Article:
Childcare professionals play a crucial role in shaping the future of our children. The Irish childcare sector is in crisis due to various factors which have led to challenges in providing quality care and education for children and retaining skilled childcare professionals. Some key aspects contributing to this crisis include:

Staff Shortages and Retention Issues: Across our sector, providers are struggling to retain and hire qualified staff. This is mainly due to poor pay and conditions meaning many qualified and passionate staff have no choice but to leave the sector for better-paying jobs with more favourable working conditions. This has led to significant staff shortages, leading to service closures, room closures, reduced hours of operation and parents having an inability to find childcare spaces. It also has an impact on:

  • Stress on existing staff - staff shortages put additional pressure on existing colleagues, increasing the risk of burnout and further turnover
  • Reduced quality of care - children need to be able to build strong attachments to the adults in their lives. This is fundamental to their social and emotional development. A high staff turnover impedes this.

Staff shortages are a significant challenge affecting the quality and accessibility of early childhood education. This problem has implications for childcare providers, parents, and broader economic and social outcomes.

Rising Costs and Insufficient Funding: The cost of providing quality childcare continues to rise and government funding, which is historically inadequate, fails to keep up the pace. Many people are not aware that more than 50% of our income comes from government funding. Government has a lack of understanding when it comes to operating a high-quality service. The funding provided is based on the minimum regulatory requirements when it comes to staff:child ratios and therefore and does not cover the costs of ensuring we have adequate staffing to cover our colleagues’ entitlements to breaks/lunches and holidays while maintaining ratios. The funding does not account for the additional staffing that is required to ensure our youngest children receive adequate care at sleep and nappy changing times. The funding also doesn’t the costs of employer PRSI and the statutory sick pay entitlements which have recently increased to 5 paid days per year.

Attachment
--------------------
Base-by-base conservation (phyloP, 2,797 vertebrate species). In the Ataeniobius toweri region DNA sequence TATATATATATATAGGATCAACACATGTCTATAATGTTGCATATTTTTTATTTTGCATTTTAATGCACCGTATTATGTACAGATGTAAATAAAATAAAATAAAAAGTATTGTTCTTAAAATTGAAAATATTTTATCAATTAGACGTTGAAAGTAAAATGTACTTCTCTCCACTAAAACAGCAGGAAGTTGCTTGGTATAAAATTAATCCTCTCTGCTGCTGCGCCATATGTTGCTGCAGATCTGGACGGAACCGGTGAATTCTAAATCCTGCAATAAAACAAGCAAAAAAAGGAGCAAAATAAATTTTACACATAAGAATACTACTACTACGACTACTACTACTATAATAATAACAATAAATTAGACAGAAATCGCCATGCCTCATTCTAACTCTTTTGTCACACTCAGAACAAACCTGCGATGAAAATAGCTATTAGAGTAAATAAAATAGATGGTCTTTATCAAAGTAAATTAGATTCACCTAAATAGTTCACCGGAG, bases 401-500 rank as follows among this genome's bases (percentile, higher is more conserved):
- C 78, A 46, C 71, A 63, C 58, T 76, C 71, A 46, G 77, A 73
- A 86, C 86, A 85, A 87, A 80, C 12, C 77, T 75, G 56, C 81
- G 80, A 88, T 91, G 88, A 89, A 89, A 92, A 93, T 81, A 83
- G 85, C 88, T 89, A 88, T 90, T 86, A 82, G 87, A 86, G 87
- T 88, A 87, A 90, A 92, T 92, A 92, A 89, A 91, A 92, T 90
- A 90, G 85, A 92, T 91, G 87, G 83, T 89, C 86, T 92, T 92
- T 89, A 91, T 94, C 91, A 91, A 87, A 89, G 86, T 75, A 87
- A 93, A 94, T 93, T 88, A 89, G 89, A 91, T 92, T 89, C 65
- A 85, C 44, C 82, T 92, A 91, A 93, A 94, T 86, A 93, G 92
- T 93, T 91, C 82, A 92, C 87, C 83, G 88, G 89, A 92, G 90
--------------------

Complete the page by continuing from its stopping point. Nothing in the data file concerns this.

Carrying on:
Fee Cap: Fees have been capped at 2019 levels. We have been unable to increase fees while dealing with rising inflation and paying 2024 prices for all costs associated with running a business.

Complex regulations and administrative burdens increase costs for childcare providers. The funding we receive fails to take into consideration the huge administrative burden that comes with managing public funds.

Without an increase in funding it is becoming increasingly difficult to maintain financial viability while also providing high-quality childcare services and paying our colleagues what they deserve.

In essence with a huge margin squeeze and a risk of become unsustainable, we are unable to increase wages for our colleagues. The only way we can do so is with further government investment.

These issues contribute to a challenging environment for both families seeking childcare and providers trying to maintain operations.

Engaging with politicians is a crucial way to ensure your voice is heard on issues that matter to you.

Click on the link below to see our flyer with important questions to ask politicians when they canvas in the upcoming local elections.

Call to Action Flyer - May 2024

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